"Dorm" is a top-tier Thai fantasy with export stamped all over it. Aside from minor inconsistencies in its mid-section, this elegant mood piece forges a meaningful relationship between the supernatural and its central characters' guilt and loneliness. Helmer Songyos Sugmakanan is a talent to watch.
A gentle horror movie about a shy boy at a strict boarding school, “Dorm” is a top-tier Thai fantasy with export stamped all over it. Aside from minor inconsistencies in its mid-section, this elegant mood piece forges a meaningful relationship between the supernatural and its central characters’ guilt and loneliness. Making his solo bow after co-directing 2003 local smash “My Girl,” helmer Songyos Sugmakanan is a talent to watch. “Dorm” should snuggle up comfortably into fest slots, with chances of specialized distribution thereafter. Pic opened locally Feb. 23.
Working from a screenplay based on his own memories of dormitory life, Sugmakanan artfully arranges an uneasy ambience around 13-year-old Ton (Chalee Trairat). In almost every shot for the first 15 minutes, the boy barely utters a word.
Holding the floor are his parents (Suttipong Tudpitakkul, Nipawan Taweepornsawan), who send their son to boarding school, dropping him off without so much as a goodbye hug.
Ton is shown around the barracks-like institution by Ms. Pranee (Jintara Sugapat), a stern taskmistress able to make her students cower at a glance. According to the other boys, the stony-faced instructress harbors a deep sorrow connected to the drowning of a boy 10 years previously.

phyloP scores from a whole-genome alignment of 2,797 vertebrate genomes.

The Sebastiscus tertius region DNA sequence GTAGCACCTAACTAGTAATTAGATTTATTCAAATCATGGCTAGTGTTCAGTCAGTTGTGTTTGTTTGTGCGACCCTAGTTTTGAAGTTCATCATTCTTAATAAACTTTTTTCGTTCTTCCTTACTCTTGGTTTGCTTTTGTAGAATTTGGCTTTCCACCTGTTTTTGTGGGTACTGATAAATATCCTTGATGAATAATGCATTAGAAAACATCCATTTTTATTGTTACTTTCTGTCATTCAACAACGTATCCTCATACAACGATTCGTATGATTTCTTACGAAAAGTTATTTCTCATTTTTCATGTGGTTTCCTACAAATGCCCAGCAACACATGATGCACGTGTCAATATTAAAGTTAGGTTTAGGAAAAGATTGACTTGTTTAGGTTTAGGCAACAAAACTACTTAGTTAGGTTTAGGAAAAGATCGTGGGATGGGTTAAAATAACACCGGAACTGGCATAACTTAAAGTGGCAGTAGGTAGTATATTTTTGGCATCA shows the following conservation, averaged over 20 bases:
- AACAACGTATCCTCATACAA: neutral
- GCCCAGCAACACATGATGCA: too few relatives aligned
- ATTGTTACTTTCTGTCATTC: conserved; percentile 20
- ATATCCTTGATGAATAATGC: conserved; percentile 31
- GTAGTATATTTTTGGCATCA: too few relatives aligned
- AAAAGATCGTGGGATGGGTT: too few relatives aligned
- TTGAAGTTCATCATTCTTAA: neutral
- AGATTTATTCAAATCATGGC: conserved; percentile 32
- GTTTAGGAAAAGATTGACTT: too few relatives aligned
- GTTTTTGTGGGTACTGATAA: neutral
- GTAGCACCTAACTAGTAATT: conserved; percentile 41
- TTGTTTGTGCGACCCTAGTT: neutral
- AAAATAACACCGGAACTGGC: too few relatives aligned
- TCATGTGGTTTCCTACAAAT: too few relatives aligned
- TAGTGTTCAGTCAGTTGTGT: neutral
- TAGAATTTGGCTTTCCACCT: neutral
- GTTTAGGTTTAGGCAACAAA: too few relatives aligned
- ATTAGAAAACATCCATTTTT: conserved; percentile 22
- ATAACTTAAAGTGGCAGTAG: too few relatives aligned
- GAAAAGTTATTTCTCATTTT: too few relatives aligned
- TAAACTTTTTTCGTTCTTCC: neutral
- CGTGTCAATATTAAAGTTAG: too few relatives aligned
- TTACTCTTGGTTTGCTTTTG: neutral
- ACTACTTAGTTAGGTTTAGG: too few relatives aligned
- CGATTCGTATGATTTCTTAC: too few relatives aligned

It’s said the boy’s ghost is among several walking the corridors — and soon enough, Ton sees taps that won’t turn off and doors closing by themselves.
When the ghost of Vichai (Siranath Jianthavorn) shows itself to Ton, the two become best friends. Revelation comes about half-way through, but in no way solves all pic’s mysteries or dampens interest. Instead, the pair’s bond becomes a lovely evocation of the secret world of children and plays the decisive role in bringing the unhappiness of Ton’s parents and the grief of Pranee to a resolution.
Made with a maturity suggesting far greater experience, Sugmakanan elicits fine performances from his juvenile cast. Trairat, one of the stars of “My Girl,” is touching as the timid youngster whose rites of passage take a most unusual turn.
The kids are a lively, cheeky lot, and Sugapat gives a nicely judged perf as the tightly-wound teacher with a broken heart.
Production values are unusually high for a commercially tilted Thai pic. Lensing is drained of just enough color, and production design is spartan enough to invoke a mood of disquiet without making the school look like a prison. All other tech credits are on the money.